The typical commission rate paid to brokerages representing homebuyers has fallen to its lowest point in at least four years, according to a new report from Redfin. Redfin found the typical U.S. buyer’s agent commission was 2.63% of the home-sale price during the three months ending Nov. 30, 2021—down from 2.69% a year earlier and the lowest rate in Redfin’s records, which date back to 2017.
RealTrends tracks total gross commission which is now around 4.94%. According to Steve Murray, senior advisor of RealTrends. “This is not new news for me. While we don’t track commissions by side, we do track the transaction sides of commissions in total. That would mean their data is correct, and the listing side commission is approximately 2.3%.”
The average national commission rate has been consistently falling for years. According to RealTrends data, we’ve set a new, low average national commission rate, in the range of 4.9 to 4.94%, down from 5.40% in 2012.
Redfin’s analysis focuses on the commission rate offered to the brokerage representing the buyer. Data on the typical commission rate paid to brokerages representing sellers is not available.
Fierce Competition May Be Contributing to the Falling Commission Rate
Today’s competitive housing market may be accelerating the decline in the buy-side commission rate, Redfin agents say. Sellers and their agents understand they’ll likely be able to find a buyer regardless of the commission they offer to the buyer’s agent.
“We’re experiencing a historic shortage of houses for sale. Sellers know their home is a hot commodity and will likely attract multiple offers no matter what, so they’ve started offering the buyer’s agents a 2% or 2.5% fee instead of 3%,” said Joe Hunt, Redfin’s market manager in Phoenix. “Why would you offer 3% when you know you could offer less and sell your home for the same price?”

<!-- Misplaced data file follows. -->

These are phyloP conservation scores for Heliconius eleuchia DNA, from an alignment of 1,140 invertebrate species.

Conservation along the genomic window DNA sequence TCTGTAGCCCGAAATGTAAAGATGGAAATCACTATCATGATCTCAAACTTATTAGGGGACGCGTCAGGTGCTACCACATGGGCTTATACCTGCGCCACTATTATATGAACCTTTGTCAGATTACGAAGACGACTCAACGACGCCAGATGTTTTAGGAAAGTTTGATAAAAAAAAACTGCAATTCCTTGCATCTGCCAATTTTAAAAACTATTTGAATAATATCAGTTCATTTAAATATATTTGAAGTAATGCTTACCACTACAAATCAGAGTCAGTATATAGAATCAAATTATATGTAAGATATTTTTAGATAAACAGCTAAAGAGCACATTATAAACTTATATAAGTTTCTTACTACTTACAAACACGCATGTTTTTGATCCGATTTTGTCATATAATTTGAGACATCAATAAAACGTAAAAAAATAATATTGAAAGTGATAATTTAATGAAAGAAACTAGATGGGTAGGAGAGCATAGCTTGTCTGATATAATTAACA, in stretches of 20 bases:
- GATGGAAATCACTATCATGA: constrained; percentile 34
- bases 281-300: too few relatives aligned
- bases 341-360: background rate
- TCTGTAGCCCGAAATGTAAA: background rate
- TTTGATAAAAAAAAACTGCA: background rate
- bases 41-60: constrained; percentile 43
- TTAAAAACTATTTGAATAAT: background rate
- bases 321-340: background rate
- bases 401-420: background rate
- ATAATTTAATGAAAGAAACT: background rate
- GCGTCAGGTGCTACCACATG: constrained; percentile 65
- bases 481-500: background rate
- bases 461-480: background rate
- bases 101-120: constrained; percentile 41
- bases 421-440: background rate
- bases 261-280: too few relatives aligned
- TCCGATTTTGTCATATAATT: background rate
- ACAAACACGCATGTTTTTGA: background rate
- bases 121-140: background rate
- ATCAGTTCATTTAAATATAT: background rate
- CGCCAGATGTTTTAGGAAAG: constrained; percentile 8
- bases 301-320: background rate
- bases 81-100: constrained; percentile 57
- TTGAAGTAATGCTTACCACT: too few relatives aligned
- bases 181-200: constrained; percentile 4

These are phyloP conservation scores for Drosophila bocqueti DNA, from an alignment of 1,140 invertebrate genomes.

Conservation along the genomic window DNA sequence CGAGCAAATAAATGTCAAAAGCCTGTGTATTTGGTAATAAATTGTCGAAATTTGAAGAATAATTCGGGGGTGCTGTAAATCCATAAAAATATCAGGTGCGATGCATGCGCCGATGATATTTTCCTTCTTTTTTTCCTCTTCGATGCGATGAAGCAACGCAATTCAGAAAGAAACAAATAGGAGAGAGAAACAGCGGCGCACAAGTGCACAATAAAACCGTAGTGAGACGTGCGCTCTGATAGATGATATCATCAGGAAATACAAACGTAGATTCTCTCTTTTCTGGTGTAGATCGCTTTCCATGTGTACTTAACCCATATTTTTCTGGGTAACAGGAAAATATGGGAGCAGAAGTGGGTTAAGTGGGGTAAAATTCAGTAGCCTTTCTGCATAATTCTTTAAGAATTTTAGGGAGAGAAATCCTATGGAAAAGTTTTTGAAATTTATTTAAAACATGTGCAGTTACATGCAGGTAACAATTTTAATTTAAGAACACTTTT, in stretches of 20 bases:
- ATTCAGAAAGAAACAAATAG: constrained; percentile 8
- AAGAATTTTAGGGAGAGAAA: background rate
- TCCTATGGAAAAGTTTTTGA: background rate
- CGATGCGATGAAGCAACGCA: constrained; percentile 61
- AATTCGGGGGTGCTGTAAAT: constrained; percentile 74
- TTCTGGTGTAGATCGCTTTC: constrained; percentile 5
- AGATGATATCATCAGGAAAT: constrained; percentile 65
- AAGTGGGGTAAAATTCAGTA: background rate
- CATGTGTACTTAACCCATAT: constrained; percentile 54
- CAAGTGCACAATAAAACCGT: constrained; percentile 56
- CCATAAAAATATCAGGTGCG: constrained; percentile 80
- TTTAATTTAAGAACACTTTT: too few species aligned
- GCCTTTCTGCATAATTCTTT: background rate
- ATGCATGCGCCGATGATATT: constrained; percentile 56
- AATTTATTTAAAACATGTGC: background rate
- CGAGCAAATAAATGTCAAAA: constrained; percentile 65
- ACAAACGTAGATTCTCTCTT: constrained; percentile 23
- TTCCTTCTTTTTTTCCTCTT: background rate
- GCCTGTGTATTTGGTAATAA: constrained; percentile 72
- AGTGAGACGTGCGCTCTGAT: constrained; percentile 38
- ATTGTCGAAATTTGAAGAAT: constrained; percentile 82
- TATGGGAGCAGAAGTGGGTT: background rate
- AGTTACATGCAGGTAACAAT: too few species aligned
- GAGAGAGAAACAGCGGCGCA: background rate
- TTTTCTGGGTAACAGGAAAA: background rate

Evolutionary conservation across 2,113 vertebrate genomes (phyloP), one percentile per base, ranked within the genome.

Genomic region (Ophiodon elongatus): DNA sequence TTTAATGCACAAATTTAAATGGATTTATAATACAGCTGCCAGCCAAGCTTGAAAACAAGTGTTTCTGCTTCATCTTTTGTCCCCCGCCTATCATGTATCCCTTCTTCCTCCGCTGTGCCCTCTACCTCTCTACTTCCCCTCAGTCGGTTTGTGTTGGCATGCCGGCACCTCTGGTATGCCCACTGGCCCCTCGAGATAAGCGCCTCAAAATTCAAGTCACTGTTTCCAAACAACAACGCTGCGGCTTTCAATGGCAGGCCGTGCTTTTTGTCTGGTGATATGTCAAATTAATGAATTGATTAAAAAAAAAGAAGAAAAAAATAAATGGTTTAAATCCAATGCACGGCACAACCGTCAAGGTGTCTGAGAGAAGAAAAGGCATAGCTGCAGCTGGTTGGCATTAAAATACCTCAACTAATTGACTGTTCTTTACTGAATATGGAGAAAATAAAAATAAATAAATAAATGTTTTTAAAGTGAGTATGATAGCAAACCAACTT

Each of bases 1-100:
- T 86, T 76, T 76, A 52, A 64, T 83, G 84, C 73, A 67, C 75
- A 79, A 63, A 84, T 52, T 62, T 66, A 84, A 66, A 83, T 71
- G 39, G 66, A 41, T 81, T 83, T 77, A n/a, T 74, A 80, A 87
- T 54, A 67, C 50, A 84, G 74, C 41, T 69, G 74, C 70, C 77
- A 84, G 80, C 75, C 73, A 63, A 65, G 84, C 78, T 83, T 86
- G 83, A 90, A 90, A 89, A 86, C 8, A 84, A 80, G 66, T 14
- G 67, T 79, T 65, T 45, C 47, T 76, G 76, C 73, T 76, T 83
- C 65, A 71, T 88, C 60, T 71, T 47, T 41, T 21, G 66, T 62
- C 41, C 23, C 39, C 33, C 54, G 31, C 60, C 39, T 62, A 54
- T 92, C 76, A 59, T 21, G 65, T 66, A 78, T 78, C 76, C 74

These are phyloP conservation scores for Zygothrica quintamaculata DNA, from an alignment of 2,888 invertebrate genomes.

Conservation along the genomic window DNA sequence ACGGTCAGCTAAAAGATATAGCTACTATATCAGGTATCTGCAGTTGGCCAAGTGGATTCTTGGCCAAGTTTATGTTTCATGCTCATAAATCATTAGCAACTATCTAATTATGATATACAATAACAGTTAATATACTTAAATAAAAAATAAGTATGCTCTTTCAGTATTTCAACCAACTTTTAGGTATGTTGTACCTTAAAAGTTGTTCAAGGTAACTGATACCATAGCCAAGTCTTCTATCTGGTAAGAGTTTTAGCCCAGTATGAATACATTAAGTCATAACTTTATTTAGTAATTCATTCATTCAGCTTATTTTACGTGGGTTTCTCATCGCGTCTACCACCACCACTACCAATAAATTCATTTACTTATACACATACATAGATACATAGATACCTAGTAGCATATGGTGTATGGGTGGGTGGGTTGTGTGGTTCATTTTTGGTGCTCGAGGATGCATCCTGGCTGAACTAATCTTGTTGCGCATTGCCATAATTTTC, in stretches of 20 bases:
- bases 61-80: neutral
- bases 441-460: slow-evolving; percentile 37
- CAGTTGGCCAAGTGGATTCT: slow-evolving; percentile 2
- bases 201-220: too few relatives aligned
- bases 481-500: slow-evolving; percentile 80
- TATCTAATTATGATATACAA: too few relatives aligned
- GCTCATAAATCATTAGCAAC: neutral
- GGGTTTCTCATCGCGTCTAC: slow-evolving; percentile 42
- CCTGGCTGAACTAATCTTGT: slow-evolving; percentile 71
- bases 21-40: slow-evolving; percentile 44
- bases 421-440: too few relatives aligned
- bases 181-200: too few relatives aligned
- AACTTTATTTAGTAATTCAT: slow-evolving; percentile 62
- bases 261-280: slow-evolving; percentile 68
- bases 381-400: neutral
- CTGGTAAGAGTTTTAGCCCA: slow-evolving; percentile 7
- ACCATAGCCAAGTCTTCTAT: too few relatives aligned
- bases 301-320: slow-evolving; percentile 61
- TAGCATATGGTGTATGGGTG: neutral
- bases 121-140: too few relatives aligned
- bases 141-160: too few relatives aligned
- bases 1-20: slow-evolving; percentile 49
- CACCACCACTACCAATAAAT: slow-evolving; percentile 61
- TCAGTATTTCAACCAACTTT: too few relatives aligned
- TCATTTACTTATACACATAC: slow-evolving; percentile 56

Murray has a different take on this data. “From 30 years of RealTrends data, we’ve found that the persistent decline in the average national commission rate can be attributed to competition among agents competing for listings. It has little to do with the rise of real estate portals, growth in discount brokerage or other factors,” says Murray.
In Dollar Terms, Commissions Earned by Buyers’ Agents Have Climbed
While the average commission rate has been declining, the dollar value of buy-side commissions has been on the rise. At $12,415, the average commission fee a buyer’s agent received during the three months ending Nov. 30 was up 6.9% from a year earlier and up 29.2% from the same period in 2017. That’s a function of rising home prices. The median sale price of U.S. homes surged 15% year over year to $383,100 in November.
“One might think the surge in home prices that’s driving up commissions in dollar terms is also what’s causing sellers to offer lower commission in percentage terms, but that’s likely not the case,” said Redfin’s Chief Economist Daryl Fairweather. “Instead, sellers are probably offering lower commission rates because they realize that a well-priced home in this extreme seller’s market will likely attract buyers on its own.”
Fairweather continued: “With home prices so high, the seller, their agent and the buyer’s agent are splitting a pie of funds that’s bigger than ever. So even though the buyer’s agent is technically getting a smaller share of the pie, their check is 6.9% bigger than it was a year ago. That could change if home prices start to level off.”
New York and Massachusetts Have Relatively Low Commission Rates
In Nassau County, NY, home sellers paid a 1.98% average commission to the buyer’s agent during the three months ending Nov. 30—the lowest rate among the 32 metros in Redfin’s analysis. Nassau County was the only metro with an average commission rate below 2%. Next came Boston (2.21%), Riverside (2.22%), Anaheim (2.25%) and New Brunswick (2.3%).
At 2.94%, Kansas City, MO and Columbus, OH had the highest commission rates. Next came Austin, TX (2.92%), Virginia Beach, VA (2.91%), Houston (2.90%) and Dallas (2.88%).